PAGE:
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Oh Brother…

Caroline Richardson, Mini-Feature Assistant Editor

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For as long as I can remember, I have been greatly outnumbered by boys. Growing up in a neighborhood full of boys, being the only granddaughter amongst nine grandchildren, and having two older brothers, seemed unbearable. My world consisted of backyard sporting events, belching, and Monday night football. While being the youngest and the only girl in my family has resulted in my fair share of insults, bumps, and bruises, it has given me a new perspective and allowed me to appreciate the blessing. Some of my most valued life lessons have come from growing up with my brothers, John and Daniel.

One of the most unique lessons I was able to learn from my brothers was how to be tough. There is no doubt that being run over by a Barbie car and getting hit square in the forehead with an aluminum baseball bat were just a few of the examples of the need to be physically tough. It was the importance of mental toughness that took a little longer for me to grasp. Watching both John and Daniel play sports throughout junior high and high school made me aware of how their successes rarely came from physical talent, but rather their mental drive and determination. It truly helped me realize the meaning behind the phrase, “When the going gets tough, the tough get going.”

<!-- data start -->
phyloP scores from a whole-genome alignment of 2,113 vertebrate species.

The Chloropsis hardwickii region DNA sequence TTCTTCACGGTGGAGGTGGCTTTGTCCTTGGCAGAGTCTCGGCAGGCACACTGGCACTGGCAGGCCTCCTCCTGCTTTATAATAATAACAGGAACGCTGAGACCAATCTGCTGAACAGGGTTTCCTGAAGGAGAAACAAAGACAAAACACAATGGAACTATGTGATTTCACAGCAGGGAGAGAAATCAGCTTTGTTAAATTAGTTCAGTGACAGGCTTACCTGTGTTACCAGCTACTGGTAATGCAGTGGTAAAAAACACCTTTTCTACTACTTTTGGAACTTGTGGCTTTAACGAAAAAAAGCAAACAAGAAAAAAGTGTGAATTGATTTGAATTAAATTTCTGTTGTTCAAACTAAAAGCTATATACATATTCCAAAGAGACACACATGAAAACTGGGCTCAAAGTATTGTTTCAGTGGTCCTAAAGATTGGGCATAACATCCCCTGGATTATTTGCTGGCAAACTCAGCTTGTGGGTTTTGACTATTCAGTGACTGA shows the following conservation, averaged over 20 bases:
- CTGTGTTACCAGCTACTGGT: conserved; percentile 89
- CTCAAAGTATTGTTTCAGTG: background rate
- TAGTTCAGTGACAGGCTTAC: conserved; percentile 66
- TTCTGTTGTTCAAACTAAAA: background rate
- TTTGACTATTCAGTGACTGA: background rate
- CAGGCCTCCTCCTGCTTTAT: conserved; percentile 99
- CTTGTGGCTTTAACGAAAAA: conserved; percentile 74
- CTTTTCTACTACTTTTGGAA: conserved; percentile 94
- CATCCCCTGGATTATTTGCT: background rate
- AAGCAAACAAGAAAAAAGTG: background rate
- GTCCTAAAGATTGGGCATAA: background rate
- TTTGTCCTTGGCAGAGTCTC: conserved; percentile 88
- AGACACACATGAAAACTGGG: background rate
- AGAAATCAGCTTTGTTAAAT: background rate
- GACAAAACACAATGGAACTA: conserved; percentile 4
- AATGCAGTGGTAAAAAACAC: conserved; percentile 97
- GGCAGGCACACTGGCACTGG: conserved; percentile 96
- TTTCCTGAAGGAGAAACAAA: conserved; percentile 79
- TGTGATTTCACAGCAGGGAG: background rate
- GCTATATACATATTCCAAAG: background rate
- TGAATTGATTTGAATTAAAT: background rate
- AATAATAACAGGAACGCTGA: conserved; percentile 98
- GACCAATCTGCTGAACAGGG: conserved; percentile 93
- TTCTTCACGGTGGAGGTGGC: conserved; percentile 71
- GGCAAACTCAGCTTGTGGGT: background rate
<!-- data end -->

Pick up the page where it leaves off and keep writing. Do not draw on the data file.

Boys are often notorious for being carefree and having a “go with the flow” type of attitude. My brothers rarely got worked up about anything, and even if they did, it was something small like the latest upset in sports or who to blame for the broken lamp. I witnessed them lose numerous important games or do poorly on a test, and in the moment, these things may have seemed earth shattering. But I look at where they are now and realize, none of these “earth shattering” moments affected them in a significant way. From this, I was able to learn to adopt their more carefree personalities and not to sweat the small stuff. They have come to help me realize that nothing is ever as bad as it seems, and everything will be okay.

John and Daniel were both very successful in high school and became a representation of what I wanted to be and all that I wanted to achieve here, or so I thought. I often think back to a conversation I had with my dad before I started my first day of high school. I told him I was nervous because “I have big shoes to fill.” He replied with a simple, “No Caroline, you have your own shoes to fill.” I was never quite sure what he meant by this until I watched both of my brothers graduate. I was able to understand that I will never be good at football like Daniel or smart in science like John, but what I can be is uniquely me. My brothers may have paved an impressive path for me to follow, but they have also made me realize that I am my own person and I am capable of so much.

Growing up around boys has provided me with invaluable memories and life lessons that have undoubtedly made my journey through Xavier and life a little bit easier. Thanks guys, I am one lucky gal.

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